• 2
    $\begingroup$ I checked empirically that the exponents 4 on the RHS of the inequality can be increased to about 4.8. The quadratic form corresponding to 2nd derivatives around (1, 1, 1, 1) is positive definite for exponents $\le$ 5. $\endgroup$ – Yaakov Baruch Jan 16 '15 at 14:37

Here is a partial solution that reduces the problem to a (hopefully) simpler one.

The inequality is homogeneous, so we may assume that the RHS equals one. Let $$ S=\left\{x\in\mathbb R^4;\frac14\sum_ix_i^4=1,x_i>0\right\} $$ and $$ f(a,b,c,d)=\dfrac{1}{4}\left(\dfrac{a^2}{b}+\dfrac{b^2}{c}+\dfrac{c^2}{d}+\dfrac{d^2}{a}\right). $$ Clearly $f$ and $S$ are smooth, $S$ is bounded and $f(x)\to\infty$ as $x$ approaches any boundary point, so it suffices to show that the inequality is satisfied at points given by Lagrange's multiplier theorem.

We get the conditions $(a,b,c,d)\in S$ and \begin{eqnarray} && \frac14 \left( 2\frac ab-\left(\frac da\right)^2, 2\frac bc-\left(\frac ab\right)^2, 2\frac cd-\left(\frac bc\right)^2, 2\frac da-\left(\frac cd\right)^2 \right) \\&=& \lambda (a^3,b^3,c^3,d^3) \end{eqnarray} for some $\lambda\in\mathbb R$. Clearly we need to have $\lambda>0$. Taking the dot product with the vector $(a,b,c,d)$ we obtain $$ f(a,b,c,d) = 4\lambda $$ so it suffices to show that $\lambda\geq\frac14$. If this were not the case, we would have \begin{eqnarray} && \left( 2\frac ab-\left(\frac da\right)^2, 2\frac bc-\left(\frac ab\right)^2, 2\frac cd-\left(\frac bc\right)^2, 2\frac da-\left(\frac cd\right)^2 \right) \\&>& (a^3,b^3,c^3,d^3), \end{eqnarray} meaning inequality for each component. It would now suffice to show that this is impossible if $(a,b,c,d)\in S$.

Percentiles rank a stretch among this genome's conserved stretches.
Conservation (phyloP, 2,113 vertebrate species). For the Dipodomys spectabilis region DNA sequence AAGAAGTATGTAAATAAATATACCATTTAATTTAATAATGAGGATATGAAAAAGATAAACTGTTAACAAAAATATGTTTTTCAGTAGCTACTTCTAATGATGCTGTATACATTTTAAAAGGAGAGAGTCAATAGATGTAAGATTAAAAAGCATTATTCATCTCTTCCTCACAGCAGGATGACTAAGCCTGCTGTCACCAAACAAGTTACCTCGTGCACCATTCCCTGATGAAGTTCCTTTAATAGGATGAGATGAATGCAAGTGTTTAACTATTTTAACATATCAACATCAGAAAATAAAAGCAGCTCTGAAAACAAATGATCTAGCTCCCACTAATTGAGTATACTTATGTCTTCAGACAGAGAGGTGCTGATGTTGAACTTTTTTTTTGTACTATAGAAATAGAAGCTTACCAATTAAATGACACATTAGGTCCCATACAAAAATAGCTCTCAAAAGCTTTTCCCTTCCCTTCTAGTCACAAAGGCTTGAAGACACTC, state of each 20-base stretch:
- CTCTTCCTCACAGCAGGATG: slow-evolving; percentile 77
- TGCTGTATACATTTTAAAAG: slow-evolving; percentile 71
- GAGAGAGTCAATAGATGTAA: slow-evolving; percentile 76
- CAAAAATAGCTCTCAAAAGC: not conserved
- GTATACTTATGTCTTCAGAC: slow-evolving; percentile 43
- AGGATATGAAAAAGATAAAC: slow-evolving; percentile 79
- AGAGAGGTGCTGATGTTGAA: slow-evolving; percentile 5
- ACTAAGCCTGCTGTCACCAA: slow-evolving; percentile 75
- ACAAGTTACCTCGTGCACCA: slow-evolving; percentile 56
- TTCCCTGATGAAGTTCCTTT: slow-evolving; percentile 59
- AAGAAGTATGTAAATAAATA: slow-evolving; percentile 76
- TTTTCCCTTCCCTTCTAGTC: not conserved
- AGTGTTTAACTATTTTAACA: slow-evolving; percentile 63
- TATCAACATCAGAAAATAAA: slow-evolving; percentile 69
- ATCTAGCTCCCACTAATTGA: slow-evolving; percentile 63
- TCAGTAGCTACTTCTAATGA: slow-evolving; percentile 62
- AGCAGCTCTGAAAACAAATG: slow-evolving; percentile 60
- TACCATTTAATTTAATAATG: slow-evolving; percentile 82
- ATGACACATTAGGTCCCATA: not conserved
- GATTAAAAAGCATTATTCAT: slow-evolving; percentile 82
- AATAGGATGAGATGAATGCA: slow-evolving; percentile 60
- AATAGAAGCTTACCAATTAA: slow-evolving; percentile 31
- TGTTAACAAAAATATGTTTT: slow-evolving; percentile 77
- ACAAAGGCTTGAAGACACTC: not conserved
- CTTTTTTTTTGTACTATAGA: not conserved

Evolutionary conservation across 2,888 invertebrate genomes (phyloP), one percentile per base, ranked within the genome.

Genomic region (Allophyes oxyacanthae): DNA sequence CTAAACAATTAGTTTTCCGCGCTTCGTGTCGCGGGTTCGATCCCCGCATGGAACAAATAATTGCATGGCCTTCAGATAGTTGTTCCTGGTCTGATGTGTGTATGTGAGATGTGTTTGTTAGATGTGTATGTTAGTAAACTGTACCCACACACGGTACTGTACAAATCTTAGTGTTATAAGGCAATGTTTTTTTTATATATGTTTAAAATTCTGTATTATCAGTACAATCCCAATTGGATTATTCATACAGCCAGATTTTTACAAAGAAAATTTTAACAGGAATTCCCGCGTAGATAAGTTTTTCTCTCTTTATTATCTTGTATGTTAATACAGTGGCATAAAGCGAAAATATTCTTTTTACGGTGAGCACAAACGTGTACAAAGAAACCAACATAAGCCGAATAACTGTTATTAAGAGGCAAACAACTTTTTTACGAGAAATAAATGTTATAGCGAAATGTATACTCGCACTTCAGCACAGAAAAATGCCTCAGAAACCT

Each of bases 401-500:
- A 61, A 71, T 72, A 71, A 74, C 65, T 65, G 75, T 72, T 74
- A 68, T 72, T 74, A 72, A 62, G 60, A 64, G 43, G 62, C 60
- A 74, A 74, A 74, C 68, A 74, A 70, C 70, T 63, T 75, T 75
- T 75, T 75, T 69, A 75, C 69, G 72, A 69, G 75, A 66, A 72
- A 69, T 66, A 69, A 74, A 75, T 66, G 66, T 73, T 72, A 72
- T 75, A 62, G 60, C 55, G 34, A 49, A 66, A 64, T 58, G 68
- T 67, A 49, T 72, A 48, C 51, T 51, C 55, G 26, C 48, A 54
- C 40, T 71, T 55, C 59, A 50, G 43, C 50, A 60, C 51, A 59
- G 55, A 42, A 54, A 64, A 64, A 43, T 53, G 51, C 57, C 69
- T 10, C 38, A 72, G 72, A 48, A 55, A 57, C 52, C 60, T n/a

• $\begingroup$ Hello,your idea is nice,But I think following works is key. $\endgroup$ – math110 Jan 13 '15 at 16:14
  • $\begingroup$ @math110, if this line of attack ever leads to a full proof, the calculations I have done are clearly only one of at least two keys. Using Lagrange's theorem immediately removes all roots from the problem, and the observation $f=4\lambda$ simplifies the problem further, but one still has to show that $a=b=c=d=1$ is the only solution to the resulting equation. At least it's in principle possible to work with equations instead of inequalities after applying Lagrange's theorem... $\endgroup$ – Joonas Ilmavirta Jan 13 '15 at 17:41

As to why the question is hard - one could reformulate it as $$\frac{x+y+z+t}{4}\stackrel{?}{\ge} \sqrt[4]{\frac{(x^8 y^4 z^2 t)^{4/15}+(y^8 z^4 t^2 x)^{4/15}+(z^8 t^4 x^2 y)^{4/15}+(t^8 x^4 y^2 z)^{4/15}}{4}}$$ where $x=a^2/b$, $y=b^2/c$, $z=c^2/d$ and $t=d^2/a$. Then there is a tug of war between $$\frac{x+y+z+t}{4}\le \sqrt[4]{\frac{x^4+y^4+z^4+t^4}{4}} $$ and $$\frac{x+y+z+t}{4}\ge \frac{(x^8 y^4 z^2 t)^{1/15}+(y^8 z^4 t^2 x)^{1/15}+(z^8 t^4 x^2 y)^{1/15}+(t^8 x^4 y^2 z)^{1/15}}{4}$$ with the latter apparently winning.


Your Answer

By clicking “Post Your Answer”, you agree to our terms of service, privacy policy and cookie policy

Not the answer you're looking for? Browse other questions tagged or ask your own question.